The outstanding team of volunteers from the community did a terrific job in properly collecting the water samples as well as other field data such as flow information, water temperatures, pH, dissolved oxygen and conductivity for use by TDEC water quality professionals.
Our volunteer sampling team saved TDEC a lot of time by collecting the samples, getting them to the laboratory and compiling the data. The data was reviewed by Jonathon Burr, the water quality professional from TDEC whose territory includes Blount County.
The parameters tested for included coliform bacteria, E Coli, nitrates /nitrites, biochemical oxygen demand, total suspended sediments, and other field parameters listed above. A summary of the project and results are inour Fall 2007 Newsletter.
Short Creek Restoration
Some of you folks out there helped us with another project — Short Creek which is a tributary in Townsend. We assisted TDEC in collecting some samples, doing a fish shock to complete a diversity assessment and identifying some water bugs. The result of all the information gathered from that effort is that Short Creek was removed from the list of “impaired” tributaries of the Little River on the TDEC 303(d) list. It is not always easy to identify the reason the levels of contaminants go down at a given location… maybe somebody implemented some farming best management practices or fixed their failing septic drainfield. We don’t always have all the information but we are real happy about these results. And, to whoever is out there that may have taken some of those steps, Kudos to you! You are officially a river-friendly citizen. EPA’s summary of this delisting and other benefits of the Little River Watershed approach are in this PDF document.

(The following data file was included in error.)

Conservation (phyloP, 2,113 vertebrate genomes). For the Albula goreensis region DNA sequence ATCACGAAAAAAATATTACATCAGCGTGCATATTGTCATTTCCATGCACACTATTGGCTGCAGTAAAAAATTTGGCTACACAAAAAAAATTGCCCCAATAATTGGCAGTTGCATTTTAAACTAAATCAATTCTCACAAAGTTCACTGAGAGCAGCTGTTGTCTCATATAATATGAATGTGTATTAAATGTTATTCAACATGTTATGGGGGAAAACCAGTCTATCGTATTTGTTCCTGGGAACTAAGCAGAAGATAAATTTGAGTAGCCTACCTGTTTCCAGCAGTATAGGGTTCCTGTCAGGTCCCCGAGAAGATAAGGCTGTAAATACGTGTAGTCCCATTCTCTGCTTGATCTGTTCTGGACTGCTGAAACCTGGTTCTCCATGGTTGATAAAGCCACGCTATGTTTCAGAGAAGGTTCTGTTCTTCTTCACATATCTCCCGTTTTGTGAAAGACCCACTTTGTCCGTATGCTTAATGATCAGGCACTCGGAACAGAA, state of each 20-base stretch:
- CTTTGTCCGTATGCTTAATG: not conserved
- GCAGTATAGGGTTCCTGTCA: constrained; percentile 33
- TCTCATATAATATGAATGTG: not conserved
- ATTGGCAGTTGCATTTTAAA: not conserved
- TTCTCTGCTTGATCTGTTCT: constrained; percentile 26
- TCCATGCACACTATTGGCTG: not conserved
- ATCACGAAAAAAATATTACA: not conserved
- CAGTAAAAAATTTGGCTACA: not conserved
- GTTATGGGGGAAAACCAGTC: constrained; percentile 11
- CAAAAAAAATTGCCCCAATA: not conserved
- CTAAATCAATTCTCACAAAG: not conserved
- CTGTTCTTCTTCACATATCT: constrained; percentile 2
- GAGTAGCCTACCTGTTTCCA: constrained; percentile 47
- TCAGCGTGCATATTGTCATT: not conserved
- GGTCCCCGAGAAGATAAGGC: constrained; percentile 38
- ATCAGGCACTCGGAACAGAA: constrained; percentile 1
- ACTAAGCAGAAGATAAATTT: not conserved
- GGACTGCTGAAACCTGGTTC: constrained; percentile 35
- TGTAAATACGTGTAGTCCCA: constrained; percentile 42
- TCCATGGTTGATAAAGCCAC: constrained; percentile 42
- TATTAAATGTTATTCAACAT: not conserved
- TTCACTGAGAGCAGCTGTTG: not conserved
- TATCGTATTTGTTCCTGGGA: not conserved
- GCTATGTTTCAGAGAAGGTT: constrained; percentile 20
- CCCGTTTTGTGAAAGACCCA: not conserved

Maryville/Alcoa/Blount County encourages local businesses, civil organizations, watershed groups, church groups, academic institutions, and scout groups to adopt local streams, rivers, and lakes for the purpose of managing litter along stream banks, shorelines, and in waterways. Download
guidelines and application form.